Angell, Samuel
Sculptured metopes discovered amongst the ruins of the ancient city of Selinus in Sicily by William Harris and Samuel Angell in the year 1823 — London, 1826

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a column alone remains standing1, and rears itself majestically
above the enormous fallen masses which surround it.

The central temple, on the eastern hill (marked E, Plate T.),
is situated about two hundred feet to the south of the great
temple. This antiquity is in a very ruined state ; most of the
squared stones used in the walls of the cella have been carried
away, and it was only by making very considerable excavations
that the plan was correctly ascertained. It is hexastyle-peripteral,
with fourteen columns on the sides. At the east end is a double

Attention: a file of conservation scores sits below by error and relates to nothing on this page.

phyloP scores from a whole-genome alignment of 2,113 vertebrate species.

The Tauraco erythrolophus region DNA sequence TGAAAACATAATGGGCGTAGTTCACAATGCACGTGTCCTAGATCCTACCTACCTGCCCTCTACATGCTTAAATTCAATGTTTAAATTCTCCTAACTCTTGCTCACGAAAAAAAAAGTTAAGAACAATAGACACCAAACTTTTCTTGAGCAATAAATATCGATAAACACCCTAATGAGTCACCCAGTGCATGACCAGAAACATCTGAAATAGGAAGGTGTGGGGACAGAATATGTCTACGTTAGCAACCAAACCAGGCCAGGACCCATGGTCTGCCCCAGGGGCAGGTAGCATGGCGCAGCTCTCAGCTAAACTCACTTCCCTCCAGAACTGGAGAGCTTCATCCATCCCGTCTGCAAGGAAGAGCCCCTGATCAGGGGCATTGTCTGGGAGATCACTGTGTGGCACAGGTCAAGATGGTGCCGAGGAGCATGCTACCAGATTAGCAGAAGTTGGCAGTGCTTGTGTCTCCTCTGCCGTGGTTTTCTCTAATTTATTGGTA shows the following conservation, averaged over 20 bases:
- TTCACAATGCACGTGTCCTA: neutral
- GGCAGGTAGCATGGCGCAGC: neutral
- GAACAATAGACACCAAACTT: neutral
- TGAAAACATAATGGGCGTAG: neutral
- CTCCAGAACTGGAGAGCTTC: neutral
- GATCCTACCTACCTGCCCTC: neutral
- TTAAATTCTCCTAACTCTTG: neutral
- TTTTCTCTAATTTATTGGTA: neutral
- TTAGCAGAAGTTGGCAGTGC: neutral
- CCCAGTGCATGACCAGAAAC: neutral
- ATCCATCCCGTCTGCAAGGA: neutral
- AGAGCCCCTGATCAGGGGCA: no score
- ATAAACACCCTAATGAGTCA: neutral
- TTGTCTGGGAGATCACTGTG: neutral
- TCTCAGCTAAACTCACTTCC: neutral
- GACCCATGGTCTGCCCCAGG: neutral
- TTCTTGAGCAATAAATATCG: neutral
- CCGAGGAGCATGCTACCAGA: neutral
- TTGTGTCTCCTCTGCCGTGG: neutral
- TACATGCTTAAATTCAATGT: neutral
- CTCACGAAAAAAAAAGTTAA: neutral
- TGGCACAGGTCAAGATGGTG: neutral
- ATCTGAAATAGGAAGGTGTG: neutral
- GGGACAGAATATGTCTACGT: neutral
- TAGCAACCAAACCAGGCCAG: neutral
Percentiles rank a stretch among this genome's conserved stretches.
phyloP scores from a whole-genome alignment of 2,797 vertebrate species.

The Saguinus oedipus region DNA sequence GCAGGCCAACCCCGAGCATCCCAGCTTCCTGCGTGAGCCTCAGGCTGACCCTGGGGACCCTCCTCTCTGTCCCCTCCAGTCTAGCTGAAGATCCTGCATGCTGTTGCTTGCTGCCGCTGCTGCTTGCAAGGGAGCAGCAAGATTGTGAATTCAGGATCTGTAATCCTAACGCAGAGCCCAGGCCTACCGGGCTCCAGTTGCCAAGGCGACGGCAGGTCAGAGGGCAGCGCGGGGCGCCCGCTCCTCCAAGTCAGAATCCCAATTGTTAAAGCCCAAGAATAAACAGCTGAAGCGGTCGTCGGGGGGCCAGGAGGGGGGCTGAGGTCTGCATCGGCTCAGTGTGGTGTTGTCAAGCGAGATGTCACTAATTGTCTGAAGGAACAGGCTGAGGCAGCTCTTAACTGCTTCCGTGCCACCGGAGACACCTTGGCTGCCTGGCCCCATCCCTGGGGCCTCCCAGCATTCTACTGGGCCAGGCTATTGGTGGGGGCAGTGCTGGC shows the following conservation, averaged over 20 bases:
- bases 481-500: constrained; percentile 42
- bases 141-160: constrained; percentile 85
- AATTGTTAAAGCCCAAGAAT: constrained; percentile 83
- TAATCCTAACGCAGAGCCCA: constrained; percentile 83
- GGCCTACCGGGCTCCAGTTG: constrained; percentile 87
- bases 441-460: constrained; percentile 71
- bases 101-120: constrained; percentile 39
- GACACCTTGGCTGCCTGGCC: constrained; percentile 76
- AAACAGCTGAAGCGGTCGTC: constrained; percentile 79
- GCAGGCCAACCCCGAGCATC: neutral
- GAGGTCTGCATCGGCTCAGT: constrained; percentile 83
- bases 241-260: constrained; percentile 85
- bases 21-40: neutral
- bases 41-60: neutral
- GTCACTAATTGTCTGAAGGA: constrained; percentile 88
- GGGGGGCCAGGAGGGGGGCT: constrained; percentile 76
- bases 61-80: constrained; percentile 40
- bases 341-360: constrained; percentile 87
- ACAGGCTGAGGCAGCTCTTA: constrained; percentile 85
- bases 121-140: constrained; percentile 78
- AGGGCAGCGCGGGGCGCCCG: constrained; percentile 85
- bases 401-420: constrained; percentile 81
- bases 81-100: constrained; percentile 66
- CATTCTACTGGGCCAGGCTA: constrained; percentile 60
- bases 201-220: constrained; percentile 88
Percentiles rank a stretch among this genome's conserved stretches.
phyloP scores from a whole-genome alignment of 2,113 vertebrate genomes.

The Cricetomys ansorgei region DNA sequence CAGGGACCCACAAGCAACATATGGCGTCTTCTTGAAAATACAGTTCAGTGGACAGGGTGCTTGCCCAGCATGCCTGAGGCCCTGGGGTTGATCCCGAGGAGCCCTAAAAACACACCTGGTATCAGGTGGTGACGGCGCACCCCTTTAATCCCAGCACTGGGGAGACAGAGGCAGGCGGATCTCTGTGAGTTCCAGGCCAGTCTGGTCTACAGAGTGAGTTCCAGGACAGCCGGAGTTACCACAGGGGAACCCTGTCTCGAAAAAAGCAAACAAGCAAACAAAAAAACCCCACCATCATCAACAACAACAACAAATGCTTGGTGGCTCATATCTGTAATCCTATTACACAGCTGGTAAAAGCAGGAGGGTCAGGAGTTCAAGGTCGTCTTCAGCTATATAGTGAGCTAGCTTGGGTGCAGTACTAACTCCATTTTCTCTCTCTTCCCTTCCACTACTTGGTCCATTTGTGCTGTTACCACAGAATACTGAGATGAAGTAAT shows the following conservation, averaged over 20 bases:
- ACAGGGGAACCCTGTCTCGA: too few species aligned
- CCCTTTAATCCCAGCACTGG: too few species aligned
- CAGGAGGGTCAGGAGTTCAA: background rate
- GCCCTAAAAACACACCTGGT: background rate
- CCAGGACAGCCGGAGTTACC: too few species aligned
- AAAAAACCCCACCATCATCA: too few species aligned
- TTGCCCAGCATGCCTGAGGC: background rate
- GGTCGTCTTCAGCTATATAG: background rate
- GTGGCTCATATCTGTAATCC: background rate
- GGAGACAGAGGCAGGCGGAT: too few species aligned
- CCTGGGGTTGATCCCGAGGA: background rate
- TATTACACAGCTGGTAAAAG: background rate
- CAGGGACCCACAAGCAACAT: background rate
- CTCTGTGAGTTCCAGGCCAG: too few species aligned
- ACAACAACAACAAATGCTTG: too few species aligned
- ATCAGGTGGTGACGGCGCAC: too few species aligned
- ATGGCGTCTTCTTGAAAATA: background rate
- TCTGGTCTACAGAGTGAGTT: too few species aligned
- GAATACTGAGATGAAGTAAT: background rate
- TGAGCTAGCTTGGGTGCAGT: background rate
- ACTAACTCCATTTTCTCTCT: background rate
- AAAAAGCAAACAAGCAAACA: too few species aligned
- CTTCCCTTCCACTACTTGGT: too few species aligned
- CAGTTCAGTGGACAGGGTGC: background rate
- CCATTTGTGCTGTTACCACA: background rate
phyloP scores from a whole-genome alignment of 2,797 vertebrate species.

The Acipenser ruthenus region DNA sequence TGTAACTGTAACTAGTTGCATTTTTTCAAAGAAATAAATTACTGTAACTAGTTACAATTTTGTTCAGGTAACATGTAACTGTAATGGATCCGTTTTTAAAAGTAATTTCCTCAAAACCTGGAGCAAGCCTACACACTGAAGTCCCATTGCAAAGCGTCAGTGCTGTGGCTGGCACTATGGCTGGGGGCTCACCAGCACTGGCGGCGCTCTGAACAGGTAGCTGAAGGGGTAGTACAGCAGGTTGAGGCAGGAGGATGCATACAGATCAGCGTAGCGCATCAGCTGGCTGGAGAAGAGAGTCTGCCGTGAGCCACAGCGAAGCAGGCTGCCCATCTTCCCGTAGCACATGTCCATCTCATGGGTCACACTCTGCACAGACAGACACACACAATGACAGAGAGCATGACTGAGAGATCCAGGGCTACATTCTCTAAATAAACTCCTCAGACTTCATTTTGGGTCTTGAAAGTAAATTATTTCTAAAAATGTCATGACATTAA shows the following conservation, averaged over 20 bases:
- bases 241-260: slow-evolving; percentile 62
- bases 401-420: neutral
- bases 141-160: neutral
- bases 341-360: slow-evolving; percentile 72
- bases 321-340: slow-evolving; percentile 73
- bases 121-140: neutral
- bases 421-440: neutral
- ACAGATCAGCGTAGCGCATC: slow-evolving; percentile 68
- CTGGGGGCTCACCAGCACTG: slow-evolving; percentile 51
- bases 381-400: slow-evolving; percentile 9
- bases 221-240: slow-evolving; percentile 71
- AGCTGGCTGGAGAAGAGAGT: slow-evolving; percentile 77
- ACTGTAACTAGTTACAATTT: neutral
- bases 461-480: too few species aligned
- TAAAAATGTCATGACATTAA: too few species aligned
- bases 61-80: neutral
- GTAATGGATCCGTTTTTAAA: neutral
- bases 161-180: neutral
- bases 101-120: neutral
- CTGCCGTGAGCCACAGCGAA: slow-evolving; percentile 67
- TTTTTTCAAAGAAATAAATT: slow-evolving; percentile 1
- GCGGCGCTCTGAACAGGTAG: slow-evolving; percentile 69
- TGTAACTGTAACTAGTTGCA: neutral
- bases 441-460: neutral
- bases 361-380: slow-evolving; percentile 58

portico, behind the inner columns of which are the foundations
of the pronaos or vestibule; this appears to have been inclosed by
bronze gates or doors, as the grooves in which they turned are
still distinctly marked in the pavement. The chamber behind
the cella possibly served as the adytum, or perhaps the treasury.
The cella of this temple is extremely narrow, occasioned by the
great width of the peristyles. The metopes of the eastern
front only were sculptured, and their fragments form part of the
subject of this work, and are shewn in the Plates III. and IV.
The cornice of the pediments was found buried among the ruins ;
it is enriched with the inlander and other ornaments, very
slightly relieved, and painted red and blue.

In the course of the excavations which we judged it neces-
sary to make in this temple, we had the opportunity of examin-
ing the foundation of one of the side walls of the cella. We
found four courses of masonry under the pavement, each course
about one foot four inches in height, and immediately under the
lowest course was a layer of sand, about four inches deep, placed
upon the solid rock.
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